$$ \Delta t \Delta \nu \ge {1\over 4}\pi $$

Consequently, if we want to limit our measurement to an extremely narrow bandwidth (thus minimizing noise power), we must observe for an extremely long time.

One way to do this is to take the FFT of the signal, like the spectrum analyzer does. But rather than displaying one FFT after another, average them together. The noise, being random, will average out. But the extremely weak carrier introduces a constant bias at one point, which will eventually win over the averaged random noise. Some spectrum analyzers have an "average" mode which does precisely this.

Another way is to record the signal for a very long time, then take a very long FFT. The longer (in time) the input to the FFT, the higher frequency resolution it has. With increasing length in time, the width of each frequency bin becomes smaller, as does the noise power in each bin. At some point the noise power becomes small enough that the weak carrier can be resolved.

Although given enough time any simple carrier can be detected, if we wish to transmit any information the carrier can't go on forever. It must be modulated somehow: perhaps switched on and off, shifted in phase, or in frequency, etc. This puts a limit on how fast information can be transmitted. The ultimate limit is given by the Shannon-Hartley theorem:

$$ C = B \log_2\left( 1 + {S \over N} \right) $$

  • \$C\$ is the channel capacity, in bits per second
  • \$B\$ is the channel bandwidth, in Hz
  • \$S\$ and \$N\$ are the signal and noise powers respectively, in watts

From this you can see that communication never becomes impossible with a poor signal to noise ratio (\$S/N\$), although there is an upper bound on the rate of information that can be transmitted.

  • \$\begingroup\$ Great answer, thanks it cleared up some confusions in my mind. \$\endgroup\$
    – David K.
    Commented Aug 5, 2017 at 14:37
  • \$\begingroup\$ Here, the noise floor appears to be around -97 on the Y axis. Assuming this analyzer is calibrated and appropriately normalized, that's -97 dBm per Hz. I disagree: It is 97 dBm per /110 kHz. Your RBW is 110 kHz. \$\endgroup\$
    – user94729
    Commented Dec 12, 2017 at 12:39
  • \$\begingroup\$ Aren't the depictions showing the signal below the noise floor misleading? Surely it's just a very small PSD signal ontop of the noise floor that you can't see \$\endgroup\$ Commented Nov 28, 2021 at 14:11

Any communications medium will attempt to distinguish among various possible states, e.g.

  • The remote device is trying to transmit a "zero".
  • The remote device is trying to transmit a "one".
  • The remote device is not trying to transmit a "zero" or a "one".

A receiver can't be 100% certain about the actual state of the transmitter. Any means the receiver uses to ascertain the sender's state will have a non-zero probability of misjudging at least some such states (a receiver that unconditionally decides the transmitter isn't sending anything would misjudge that state 0% of the time, but misjudge other states 100% of the time).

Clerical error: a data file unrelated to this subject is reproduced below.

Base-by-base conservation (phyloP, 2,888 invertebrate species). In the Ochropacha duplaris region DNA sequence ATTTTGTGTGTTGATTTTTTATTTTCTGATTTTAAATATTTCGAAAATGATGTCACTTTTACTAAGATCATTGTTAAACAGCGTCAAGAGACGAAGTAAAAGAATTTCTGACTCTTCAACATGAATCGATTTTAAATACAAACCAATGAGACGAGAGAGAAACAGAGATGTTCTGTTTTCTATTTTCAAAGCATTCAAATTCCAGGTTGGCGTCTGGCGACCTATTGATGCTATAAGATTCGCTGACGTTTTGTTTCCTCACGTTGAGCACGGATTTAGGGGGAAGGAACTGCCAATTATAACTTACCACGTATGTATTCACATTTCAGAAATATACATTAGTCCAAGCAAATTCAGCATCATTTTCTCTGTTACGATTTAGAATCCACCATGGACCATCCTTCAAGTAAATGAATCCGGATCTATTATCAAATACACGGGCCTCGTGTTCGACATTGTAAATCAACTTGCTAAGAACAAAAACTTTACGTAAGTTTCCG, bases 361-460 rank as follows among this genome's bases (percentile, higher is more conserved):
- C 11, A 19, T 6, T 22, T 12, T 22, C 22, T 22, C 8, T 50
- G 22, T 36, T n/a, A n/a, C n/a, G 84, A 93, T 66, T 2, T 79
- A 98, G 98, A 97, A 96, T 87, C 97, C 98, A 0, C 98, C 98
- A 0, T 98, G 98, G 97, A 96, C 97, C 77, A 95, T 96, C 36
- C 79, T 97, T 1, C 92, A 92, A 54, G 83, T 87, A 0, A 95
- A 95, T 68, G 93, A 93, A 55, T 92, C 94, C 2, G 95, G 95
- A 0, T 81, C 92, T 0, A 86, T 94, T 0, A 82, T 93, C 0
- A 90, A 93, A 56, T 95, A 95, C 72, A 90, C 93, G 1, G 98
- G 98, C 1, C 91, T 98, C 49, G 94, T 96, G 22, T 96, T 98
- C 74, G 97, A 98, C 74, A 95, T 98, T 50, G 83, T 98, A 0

As signals approach or fall below the noise floor, the probability of misjudging states will go up. This will in many cases limit the usefulness of communication that can be performed. On the other hand, if a channel which is only 51% reliable is used to send the same bit three times, it would have a 13.27% chance of reporting the correct value all three times, a 38.2% chance of reporting the correct value twice, and a 36.7% chance of reporting the wrong value twice, and an 11.7% chance of reporting the wrong value all three times. Not great odds, but the probability of reporting the correct value would increase from 51.0% to just under 51.5%. That might not seem like much, but if data is sent enough times and failures are independent, the probability of the majority being correct may be brought arbitrarily close to one.


In RADAR, the false-alarm detectors are adjustable; those are down at the 3dB region; at 10dB SNR, the BER (false alarms) occur 0.1% of the time; note the 10dB depends on how the bandwidth is defined --- some use 1/2 bitrate, some use bitrate, causing a 7dB SNR for 1/2 bitrate. Various modulation methods has different spectral masks and thus use differing ratios of bandwidth to bitrate, thus SNR varies.

Key: classical communications [before bit-error-correction methods arrived] need 20dB SNR for clean digital data to be communicated; ditto for FM music; clean video needs 50 or 60dB SNR, to avoid irksome beatnotes of chroma crawling up the screen; MorseCode sometimes works below the noise floor, because the human ear is extracting the beep---beep---beeeeeeeep---beep out of the noise.

Here is a BER curve from Wikipedia

enter image description here


You can detect and communicate with signals below the noise level by exploiting differences between the noise and the signal frequency distributions and by exploiting known timing characteristics of the signal that the noise does not share. Or the transmitter can run at very high power for brief instants, so that the average power level is low. That means filtering and gating at the receiving end. Error correcting codes can be used for further gain.

An example of an extreme case is the SETI effort to detect signals from extraterrestrial sources. (Of course they haven't found anything yet, but if a signal were there, they would find it.) SETI uses extremely narrow band filters to cut out the noise. There is a proposal for an optical SETI that will look everywhere at once and look for bright flashes.

In ham radio we have a mode called JT6M that makes the most of very low power transmissions by combining extreme narrow bandwidth with known timing of the signal bits and an error correcting code. Check it out.